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Archive for the ‘brewing’ Category

Note: English text at the end!

En times kjøring fra Værnes gjennom Hegra og Meråker bringer deg til Teveltunet, et steinkast fra svenskegrensen. Her har det vært drevet hotell i lange tider, men nytt av året er at man også kan tilby eget øl til gjestene – både de som overnatter på hotellet og de som har sin vei forbi.

Jeg blir tatt imot av Ole Fredrik Haarsaker, som i tillegg til amnge andre funksjoner på det familiedrevne hotellet også brygger øl.

Han har ikke noen bryggerifaglig bakgrunn, og har faktisk heller ikke drevet som hjemmebrygger. Det har ikke vært noen hindring. Han berømmer andre trønderske bryggere for raushet og gode råd, spesielt Klostergården og Austmann.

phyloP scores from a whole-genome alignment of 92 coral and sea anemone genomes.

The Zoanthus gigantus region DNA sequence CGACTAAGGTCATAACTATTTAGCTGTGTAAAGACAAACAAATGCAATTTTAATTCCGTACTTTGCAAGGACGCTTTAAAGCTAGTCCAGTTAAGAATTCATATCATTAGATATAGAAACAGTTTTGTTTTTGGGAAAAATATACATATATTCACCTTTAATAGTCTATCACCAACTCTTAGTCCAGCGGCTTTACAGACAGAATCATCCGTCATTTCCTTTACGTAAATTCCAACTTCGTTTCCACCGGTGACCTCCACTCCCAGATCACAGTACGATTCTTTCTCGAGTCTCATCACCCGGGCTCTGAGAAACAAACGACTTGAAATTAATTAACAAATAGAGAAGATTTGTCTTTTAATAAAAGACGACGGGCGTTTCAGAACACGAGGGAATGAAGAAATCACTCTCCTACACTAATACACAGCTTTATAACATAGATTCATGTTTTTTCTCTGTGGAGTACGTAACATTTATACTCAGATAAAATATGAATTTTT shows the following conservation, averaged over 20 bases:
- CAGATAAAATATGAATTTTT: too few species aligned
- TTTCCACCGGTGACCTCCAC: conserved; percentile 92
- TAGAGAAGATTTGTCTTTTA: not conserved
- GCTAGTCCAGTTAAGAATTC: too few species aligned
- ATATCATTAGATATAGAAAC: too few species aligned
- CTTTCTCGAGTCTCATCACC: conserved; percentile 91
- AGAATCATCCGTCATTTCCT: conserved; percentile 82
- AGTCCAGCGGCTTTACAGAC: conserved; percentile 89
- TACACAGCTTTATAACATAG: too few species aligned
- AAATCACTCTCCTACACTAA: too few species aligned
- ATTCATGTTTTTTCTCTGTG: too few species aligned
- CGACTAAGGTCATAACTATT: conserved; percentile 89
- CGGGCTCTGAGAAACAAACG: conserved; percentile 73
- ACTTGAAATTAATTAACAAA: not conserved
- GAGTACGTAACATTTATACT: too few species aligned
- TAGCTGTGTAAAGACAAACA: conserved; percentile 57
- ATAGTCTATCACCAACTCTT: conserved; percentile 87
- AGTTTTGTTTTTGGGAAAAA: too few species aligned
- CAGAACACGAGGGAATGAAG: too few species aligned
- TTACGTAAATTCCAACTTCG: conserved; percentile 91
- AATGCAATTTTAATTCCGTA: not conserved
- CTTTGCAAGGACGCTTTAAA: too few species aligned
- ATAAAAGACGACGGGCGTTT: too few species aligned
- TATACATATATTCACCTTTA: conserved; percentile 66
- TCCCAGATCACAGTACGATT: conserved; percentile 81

Ole Fredrik brygger flere øltyper i butikkstyrke, det vil si at de kan kjøpes med fra gårdsbutikken, der det også er saft og syltetøy, flatbrød, lokalt kunsthåndverk og ost å få kjøpt. Det er også en kafédel med skjenkebevilling, slik at man kan nyte en øl eller en kaffe innendørs eller utendørs.

Teveltunet ligger ikke langt fra Storlien og de flotte fjellområdene der. Planen er å bygge et skitrekk i den retningen for å få flere skiturister. Og da passer det selvfølgelig å ha hjemmebrygget øl til After ski.

Jeg får smake på de ølene som er tilgjengelige, og her er det et fint spenn. På fat i lavvoen inne på området er det en Kölsch, og det kan hende det blir standardbrygget i stedet for å satse på en egen pils. Det er jo ikke så store avstand smaksmessig mellom disse øltypene, og da kan det være morsomt å servere noe annet. Kanskje blir det også servering i små glass slik de gjør det i Köln. Ølet er gyllent, fruktig, men med fin tørr ettersmak. Forfriskende, men med fin karakter.